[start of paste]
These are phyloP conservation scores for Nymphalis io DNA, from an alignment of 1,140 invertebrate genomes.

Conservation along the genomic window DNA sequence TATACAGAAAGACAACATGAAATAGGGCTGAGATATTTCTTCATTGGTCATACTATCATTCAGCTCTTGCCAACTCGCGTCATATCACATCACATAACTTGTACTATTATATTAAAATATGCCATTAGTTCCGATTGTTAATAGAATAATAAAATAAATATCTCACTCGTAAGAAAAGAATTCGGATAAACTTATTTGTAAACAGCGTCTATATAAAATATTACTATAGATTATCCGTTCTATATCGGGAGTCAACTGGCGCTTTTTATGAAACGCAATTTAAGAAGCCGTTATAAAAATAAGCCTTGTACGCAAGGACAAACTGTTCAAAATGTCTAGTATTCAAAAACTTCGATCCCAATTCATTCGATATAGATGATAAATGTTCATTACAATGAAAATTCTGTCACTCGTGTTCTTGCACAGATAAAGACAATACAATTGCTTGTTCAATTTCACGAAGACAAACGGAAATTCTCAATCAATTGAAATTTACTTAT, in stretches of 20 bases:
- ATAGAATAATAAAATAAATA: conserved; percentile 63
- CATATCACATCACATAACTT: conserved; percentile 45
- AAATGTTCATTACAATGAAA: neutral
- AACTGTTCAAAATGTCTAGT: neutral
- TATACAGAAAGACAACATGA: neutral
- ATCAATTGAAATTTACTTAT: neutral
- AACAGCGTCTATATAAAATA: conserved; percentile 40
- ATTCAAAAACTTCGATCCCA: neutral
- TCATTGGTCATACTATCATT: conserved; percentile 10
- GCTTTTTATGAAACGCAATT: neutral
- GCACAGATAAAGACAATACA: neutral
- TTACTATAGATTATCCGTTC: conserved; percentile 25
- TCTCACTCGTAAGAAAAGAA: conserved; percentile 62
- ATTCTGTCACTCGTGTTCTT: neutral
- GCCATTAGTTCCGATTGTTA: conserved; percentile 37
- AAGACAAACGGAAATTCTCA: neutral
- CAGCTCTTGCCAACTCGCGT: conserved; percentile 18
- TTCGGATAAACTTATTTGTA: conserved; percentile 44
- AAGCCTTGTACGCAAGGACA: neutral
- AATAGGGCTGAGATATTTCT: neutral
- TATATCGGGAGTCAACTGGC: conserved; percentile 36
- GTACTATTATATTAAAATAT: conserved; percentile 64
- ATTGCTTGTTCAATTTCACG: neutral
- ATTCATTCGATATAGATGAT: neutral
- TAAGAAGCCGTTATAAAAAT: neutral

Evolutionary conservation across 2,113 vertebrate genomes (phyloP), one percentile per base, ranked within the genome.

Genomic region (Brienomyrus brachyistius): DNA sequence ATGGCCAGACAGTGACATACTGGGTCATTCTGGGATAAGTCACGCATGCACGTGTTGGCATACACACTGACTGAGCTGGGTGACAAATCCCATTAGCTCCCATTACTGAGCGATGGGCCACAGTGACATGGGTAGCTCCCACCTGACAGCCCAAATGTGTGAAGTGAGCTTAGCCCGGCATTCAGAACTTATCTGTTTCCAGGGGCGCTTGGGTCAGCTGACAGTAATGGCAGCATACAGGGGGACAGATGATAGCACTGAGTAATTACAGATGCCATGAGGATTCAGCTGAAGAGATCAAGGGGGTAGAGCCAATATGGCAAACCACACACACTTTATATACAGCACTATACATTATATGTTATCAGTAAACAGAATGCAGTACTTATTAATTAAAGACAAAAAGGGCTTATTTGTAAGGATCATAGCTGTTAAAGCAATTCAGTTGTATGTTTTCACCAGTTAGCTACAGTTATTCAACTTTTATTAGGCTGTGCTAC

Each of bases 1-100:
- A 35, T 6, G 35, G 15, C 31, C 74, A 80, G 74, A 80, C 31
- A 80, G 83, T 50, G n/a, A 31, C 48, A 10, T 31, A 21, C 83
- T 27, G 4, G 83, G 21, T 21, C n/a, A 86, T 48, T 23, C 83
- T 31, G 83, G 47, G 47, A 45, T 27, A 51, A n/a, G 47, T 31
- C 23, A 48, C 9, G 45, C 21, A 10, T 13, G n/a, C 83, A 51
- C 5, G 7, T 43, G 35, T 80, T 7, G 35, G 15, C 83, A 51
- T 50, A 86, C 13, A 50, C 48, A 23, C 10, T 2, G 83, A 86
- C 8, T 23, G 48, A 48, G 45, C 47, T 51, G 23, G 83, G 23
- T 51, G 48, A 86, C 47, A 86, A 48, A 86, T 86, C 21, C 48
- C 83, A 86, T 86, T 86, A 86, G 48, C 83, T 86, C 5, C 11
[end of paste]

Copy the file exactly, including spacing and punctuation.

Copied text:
These are phyloP conservation scores for Nymphalis io DNA, from an alignment of 1,140 invertebrate genomes.

Conservation along the genomic window DNA sequence TATACAGAAAGACAACATGAAATAGGGCTGAGATATTTCTTCATTGGTCATACTATCATTCAGCTCTTGCCAACTCGCGTCATATCACATCACATAACTTGTACTATTATATTAAAATATGCCATTAGTTCCGATTGTTAATAGAATAATAAAATAAATATCTCACTCGTAAGAAAAGAATTCGGATAAACTTATTTGTAAACAGCGTCTATATAAAATATTACTATAGATTATCCGTTCTATATCGGGAGTCAACTGGCGCTTTTTATGAAACGCAATTTAAGAAGCCGTTATAAAAATAAGCCTTGTACGCAAGGACAAACTGTTCAAAATGTCTAGTATTCAAAAACTTCGATCCCAATTCATTCGATATAGATGATAAATGTTCATTACAATGAAAATTCTGTCACTCGTGTTCTTGCACAGATAAAGACAATACAATTGCTTGTTCAATTTCACGAAGACAAACGGAAATTCTCAATCAATTGAAATTTACTTAT, in stretches of 20 bases:
- ATAGAATAATAAAATAAATA: conserved; percentile 63
- CATATCACATCACATAACTT: conserved; percentile 45
- AAATGTTCATTACAATGAAA: neutral
- AACTGTTCAAAATGTCTAGT: neutral
- TATACAGAAAGACAACATGA: neutral
- ATCAATTGAAATTTACTTAT: neutral
- AACAGCGTCTATATAAAATA: conserved; percentile 40
- ATTCAAAAACTTCGATCCCA: neutral
- TCATTGGTCATACTATCATT: conserved; percentile 10
- GCTTTTTATGAAACGCAATT: neutral
- GCACAGATAAAGACAATACA: neutral
- TTACTATAGATTATCCGTTC: conserved; percentile 25
- TCTCACTCGTAAGAAAAGAA: conserved; percentile 62
- ATTCTGTCACTCGTGTTCTT: neutral
- GCCATTAGTTCCGATTGTTA: conserved; percentile 37
- AAGACAAACGGAAATTCTCA: neutral
- CAGCTCTTGCCAACTCGCGT: conserved; percentile 18
- TTCGGATAAACTTATTTGTA: conserved; percentile 44
- AAGCCTTGTACGCAAGGACA: neutral
- AATAGGGCTGAGATATTTCT: neutral
- TATATCGGGAGTCAACTGGC: conserved; percentile 36
- GTACTATTATATTAAAATAT: conserved; percentile 64
- ATTGCTTGTTCAATTTCACG: neutral
- ATTCATTCGATATAGATGAT: neutral
- TAAGAAGCCGTTATAAAAAT: neutral

Evolutionary conservation across 2,113 vertebrate genomes (phyloP), one percentile per base, ranked within the genome.

Genomic region (Brienomyrus brachyistius): DNA sequence ATGGCCAGACAGTGACATACTGGGTCATTCTGGGATAAGTCACGCATGCACGTGTTGGCATACACACTGACTGAGCTGGGTGACAAATCCCATTAGCTCCCATTACTGAGCGATGGGCCACAGTGACATGGGTAGCTCCCACCTGACAGCCCAAATGTGTGAAGTGAGCTTAGCCCGGCATTCAGAACTTATCTGTTTCCAGGGGCGCTTGGGTCAGCTGACAGTAATGGCAGCATACAGGGGGACAGATGATAGCACTGAGTAATTACAGATGCCATGAGGATTCAGCTGAAGAGATCAAGGGGGTAGAGCCAATATGGCAAACCACACACACTTTATATACAGCACTATACATTATATGTTATCAGTAAACAGAATGCAGTACTTATTAATTAAAGACAAAAAGGGCTTATTTGTAAGGATCATAGCTGTTAAAGCAATTCAGTTGTATGTTTTCACCAGTTAGCTACAGTTATTCAACTTTTATTAGGCTGTGCTAC

Each of bases 1-100:
- A 35, T 6, G 35, G 15, C 31, C 74, A 80, G 74, A 80, C 31
- A 80, G 83, T 50, G n/a, A 31, C 48, A 10, T 31, A 21, C 83
- T 27, G 4, G 83, G 21, T 21, C n/a, A 86, T 48, T 23, C 83
- T 31, G 83, G 47, G 47, A 45, T 27, A 51, A n/a, G 47, T 31
- C 23, A 48, C 9, G 45, C 21, A 10, T 13, G n/a, C 83, A 51
- C 5, G 7, T 43, G 35, T 80, T 7, G 35, G 15, C 83, A 51
- T 50, A 86, C 13, A 50, C 48, A 23, C 10, T 2, G 83, A 86
- C 8, T 23, G 48, A 48, G 45, C 47, T 51, G 23, G 83, G 23
- T 51, G 48, A 86, C 47, A 86, A 48, A 86, T 86, C 21, C 48
- C 83, A 86, T 86, T 86, A 86, G 48, C 83, T 86, C 5, C 11